But when Holfi's battery-powered Xandra SACD/DVD/CD Multi-Player (MP) was mentioned, I got excited (remembering the battery-powered Reimyo) and requested to review it instead of the amplifier. I've plenty of hi-res discs lying about from my stints with players like the Sony SCD-1 and the Alex Paychev modified Philips SACD-1000 - which I still own. To have a battery powered CD player that could also handle SACD promised to be a treat, especially if this machine sounded anything like the Holfi products I'd already heard.

Further investigation into Holfi revealed that this company's approach to battery power is quite different than I expected. “Battery power” suggests luggage-sized external devices like the one I saw strapped to the Reimyo CD player. However, the Holfi Xandra MP (Multi-Player) doesn't run on 100 percent battery power and it doesn't have an external battery pack. Rather, it has a surprisingly small internal battery pack employing three 4Ah cells, in conjunction with a conventional linear power supply. Holstein's reasoning is straightforward: "The battery power supply offers not only ultimate low noise, it also offers very high power capability...a linear power supply means that it is classic power supply using a transformer and rectifier bridge. This classic or linear power supply produces considerable less noise than a modern switch mode power supply which is found in almost all multi format players today. Pros and cons: A switch mode power supply has the advantages of high efficiency and low built expenses, but also has a noise level which is typically 25-30 dB higher than a linear power supply."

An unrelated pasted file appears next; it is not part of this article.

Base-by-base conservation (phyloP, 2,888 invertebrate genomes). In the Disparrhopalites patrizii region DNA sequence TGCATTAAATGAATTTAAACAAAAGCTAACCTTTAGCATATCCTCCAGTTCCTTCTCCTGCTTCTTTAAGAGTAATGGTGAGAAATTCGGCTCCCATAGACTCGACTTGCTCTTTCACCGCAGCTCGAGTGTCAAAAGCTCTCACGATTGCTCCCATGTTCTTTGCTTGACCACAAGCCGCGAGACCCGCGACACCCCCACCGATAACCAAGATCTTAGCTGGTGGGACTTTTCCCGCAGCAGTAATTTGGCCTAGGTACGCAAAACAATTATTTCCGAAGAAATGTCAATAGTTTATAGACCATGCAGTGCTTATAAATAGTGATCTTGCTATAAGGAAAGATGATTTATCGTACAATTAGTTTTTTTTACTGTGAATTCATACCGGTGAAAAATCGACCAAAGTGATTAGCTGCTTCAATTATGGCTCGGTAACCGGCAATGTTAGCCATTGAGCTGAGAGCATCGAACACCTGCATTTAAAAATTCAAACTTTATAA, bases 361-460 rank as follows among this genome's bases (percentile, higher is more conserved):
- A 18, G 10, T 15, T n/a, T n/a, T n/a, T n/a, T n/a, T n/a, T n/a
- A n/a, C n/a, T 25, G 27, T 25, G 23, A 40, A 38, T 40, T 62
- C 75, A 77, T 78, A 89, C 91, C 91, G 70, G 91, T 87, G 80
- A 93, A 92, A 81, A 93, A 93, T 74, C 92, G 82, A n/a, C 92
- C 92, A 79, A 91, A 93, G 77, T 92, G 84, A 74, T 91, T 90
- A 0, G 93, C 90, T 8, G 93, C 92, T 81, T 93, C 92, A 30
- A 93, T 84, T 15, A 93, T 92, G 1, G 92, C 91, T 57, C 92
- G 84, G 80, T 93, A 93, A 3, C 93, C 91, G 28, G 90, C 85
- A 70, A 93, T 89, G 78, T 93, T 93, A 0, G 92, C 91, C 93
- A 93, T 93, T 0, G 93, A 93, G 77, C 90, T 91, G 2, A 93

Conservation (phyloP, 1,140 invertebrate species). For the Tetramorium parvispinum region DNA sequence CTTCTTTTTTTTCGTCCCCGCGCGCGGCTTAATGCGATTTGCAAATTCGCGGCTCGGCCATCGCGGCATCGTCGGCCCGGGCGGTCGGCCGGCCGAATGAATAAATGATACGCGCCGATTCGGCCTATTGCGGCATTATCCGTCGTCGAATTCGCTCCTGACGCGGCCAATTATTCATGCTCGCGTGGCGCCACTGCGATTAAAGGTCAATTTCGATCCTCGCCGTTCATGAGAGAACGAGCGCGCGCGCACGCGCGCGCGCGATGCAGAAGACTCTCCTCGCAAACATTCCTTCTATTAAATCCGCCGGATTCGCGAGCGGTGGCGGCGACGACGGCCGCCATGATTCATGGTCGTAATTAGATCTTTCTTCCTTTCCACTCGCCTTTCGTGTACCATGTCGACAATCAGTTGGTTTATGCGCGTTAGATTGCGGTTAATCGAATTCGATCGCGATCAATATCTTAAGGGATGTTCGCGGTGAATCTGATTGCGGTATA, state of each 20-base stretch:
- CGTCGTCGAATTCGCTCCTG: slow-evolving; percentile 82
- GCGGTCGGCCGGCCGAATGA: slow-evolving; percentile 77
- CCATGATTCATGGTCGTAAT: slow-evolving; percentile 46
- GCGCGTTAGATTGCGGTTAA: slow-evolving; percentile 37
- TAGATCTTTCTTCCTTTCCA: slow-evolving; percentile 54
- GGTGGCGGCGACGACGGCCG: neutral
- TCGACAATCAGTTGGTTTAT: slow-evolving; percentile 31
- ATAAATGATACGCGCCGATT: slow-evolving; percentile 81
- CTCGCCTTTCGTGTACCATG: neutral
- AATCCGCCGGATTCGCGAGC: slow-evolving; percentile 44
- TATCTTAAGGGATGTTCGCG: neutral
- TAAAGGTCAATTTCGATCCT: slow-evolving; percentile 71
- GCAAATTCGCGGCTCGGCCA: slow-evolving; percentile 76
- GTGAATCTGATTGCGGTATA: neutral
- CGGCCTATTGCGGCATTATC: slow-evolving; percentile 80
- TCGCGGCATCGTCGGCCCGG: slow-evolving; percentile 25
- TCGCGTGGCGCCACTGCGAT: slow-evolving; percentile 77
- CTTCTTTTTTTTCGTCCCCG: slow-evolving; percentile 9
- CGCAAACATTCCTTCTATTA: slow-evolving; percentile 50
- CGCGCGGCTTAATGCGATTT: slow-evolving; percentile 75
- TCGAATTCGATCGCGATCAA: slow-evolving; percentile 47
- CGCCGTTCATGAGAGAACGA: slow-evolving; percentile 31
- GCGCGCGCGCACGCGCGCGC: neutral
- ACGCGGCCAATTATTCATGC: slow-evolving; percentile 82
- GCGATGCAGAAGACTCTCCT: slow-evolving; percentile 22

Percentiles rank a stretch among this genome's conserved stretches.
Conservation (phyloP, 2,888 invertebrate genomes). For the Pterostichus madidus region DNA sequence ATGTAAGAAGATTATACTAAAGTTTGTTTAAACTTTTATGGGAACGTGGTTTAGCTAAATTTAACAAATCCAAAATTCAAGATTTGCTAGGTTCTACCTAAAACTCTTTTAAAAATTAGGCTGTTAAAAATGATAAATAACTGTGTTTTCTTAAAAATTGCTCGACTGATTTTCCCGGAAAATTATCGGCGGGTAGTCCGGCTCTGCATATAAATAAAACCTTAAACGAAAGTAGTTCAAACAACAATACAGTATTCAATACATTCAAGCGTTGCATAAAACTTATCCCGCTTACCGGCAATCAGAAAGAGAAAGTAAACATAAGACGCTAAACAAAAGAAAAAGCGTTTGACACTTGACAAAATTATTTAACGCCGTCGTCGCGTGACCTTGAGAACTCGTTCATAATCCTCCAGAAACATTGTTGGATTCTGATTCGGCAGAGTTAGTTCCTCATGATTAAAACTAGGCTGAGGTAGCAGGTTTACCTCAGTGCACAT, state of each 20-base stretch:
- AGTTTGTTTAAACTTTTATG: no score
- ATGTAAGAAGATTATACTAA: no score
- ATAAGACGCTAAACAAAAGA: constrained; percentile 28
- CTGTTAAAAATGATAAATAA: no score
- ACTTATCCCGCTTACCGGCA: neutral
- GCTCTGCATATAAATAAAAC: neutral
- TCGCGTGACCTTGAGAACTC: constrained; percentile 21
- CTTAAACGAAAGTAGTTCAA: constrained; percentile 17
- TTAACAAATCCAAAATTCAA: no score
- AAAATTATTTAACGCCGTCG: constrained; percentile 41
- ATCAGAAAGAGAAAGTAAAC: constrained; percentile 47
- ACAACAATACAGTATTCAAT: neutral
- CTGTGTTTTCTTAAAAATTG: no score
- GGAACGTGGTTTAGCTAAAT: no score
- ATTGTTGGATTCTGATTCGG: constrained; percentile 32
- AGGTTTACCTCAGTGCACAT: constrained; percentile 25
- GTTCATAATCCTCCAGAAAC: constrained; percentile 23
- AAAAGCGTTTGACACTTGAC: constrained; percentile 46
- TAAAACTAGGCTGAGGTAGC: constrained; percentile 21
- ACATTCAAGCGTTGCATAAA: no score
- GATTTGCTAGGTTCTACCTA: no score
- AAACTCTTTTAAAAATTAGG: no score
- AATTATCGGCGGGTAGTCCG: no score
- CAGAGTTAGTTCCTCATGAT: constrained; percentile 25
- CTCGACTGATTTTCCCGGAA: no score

Holstein went on the write in another email: "Even small batteries delivers peak currents in excess of 100 Amps and not just for 10 milliseconds like a normal power supply but more like 5 to 10 seconds. Most importantly the batteries manages with virtually no increase in noise level – very unlike any normal supply. The batteries we use (after careful trial and error process) is the very common lead-acid types which are also used in a number of other applications primarily as back-up supply – medical and burglar alarms. Only drawback is that they are costly and need to be changed every 5-7 years."

Of course I couldn't wait for the Xandra MP to arrive.
And some months later it was at my doorstep. When I removed it from the box, I noted the Xandra MP's 20+ lbs. gave it a substantial feel, despite its rather sleek appearance. The Xandra's green LED display scrolls information like Name, Title and Track number (if this is encoded on the media). The Xandra MP is capable of playing DVD video in addition to SACD Surround with multi-channel (5.1) analogue outputs. The unit does not support DVD-Audio since Holfi sees this format dying a slow death. At the heart of the Xandra MP lies a single chip, six-channel, 24-bit, 192kHz DAC. Holstein chose this particular chip for its low-noise specs and multi-channel capabilities.